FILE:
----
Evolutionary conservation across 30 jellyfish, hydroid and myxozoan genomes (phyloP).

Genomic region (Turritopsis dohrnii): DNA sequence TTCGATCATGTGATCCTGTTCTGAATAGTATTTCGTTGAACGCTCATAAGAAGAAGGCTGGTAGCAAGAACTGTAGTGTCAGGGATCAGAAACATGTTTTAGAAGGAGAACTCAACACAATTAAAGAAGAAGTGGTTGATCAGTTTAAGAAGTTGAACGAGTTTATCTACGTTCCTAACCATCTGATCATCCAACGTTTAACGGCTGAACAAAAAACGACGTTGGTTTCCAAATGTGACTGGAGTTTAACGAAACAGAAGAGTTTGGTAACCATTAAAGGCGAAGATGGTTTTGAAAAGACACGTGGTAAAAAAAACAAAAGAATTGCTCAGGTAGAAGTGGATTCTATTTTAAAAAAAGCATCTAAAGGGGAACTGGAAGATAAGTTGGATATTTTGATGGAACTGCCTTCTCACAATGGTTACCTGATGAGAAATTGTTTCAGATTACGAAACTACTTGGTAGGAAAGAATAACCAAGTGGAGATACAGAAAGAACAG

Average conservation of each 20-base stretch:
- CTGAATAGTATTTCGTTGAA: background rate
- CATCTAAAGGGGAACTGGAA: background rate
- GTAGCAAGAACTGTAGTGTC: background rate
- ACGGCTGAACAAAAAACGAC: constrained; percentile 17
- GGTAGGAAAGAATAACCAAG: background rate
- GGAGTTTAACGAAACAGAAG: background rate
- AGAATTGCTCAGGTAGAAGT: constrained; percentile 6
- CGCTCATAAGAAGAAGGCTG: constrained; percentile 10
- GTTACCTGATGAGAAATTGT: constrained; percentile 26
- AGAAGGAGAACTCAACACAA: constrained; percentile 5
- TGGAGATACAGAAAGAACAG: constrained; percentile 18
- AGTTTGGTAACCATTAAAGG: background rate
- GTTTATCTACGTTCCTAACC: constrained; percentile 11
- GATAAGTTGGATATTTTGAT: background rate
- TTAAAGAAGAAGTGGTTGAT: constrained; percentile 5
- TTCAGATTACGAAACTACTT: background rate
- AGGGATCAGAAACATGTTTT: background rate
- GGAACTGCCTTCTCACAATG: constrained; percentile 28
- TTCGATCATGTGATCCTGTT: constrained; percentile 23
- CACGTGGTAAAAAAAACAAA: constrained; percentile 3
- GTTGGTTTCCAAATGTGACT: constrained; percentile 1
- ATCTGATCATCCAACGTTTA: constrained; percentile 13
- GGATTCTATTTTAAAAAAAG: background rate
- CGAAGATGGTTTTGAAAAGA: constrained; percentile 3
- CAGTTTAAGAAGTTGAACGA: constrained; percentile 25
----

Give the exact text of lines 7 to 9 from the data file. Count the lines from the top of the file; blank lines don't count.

- ACGGCTGAACAAAAAACGAC: constrained; percentile 17
- GGTAGGAAAGAATAACCAAG: background rate
- GGAGTTTAACGAAACAGAAG: background rate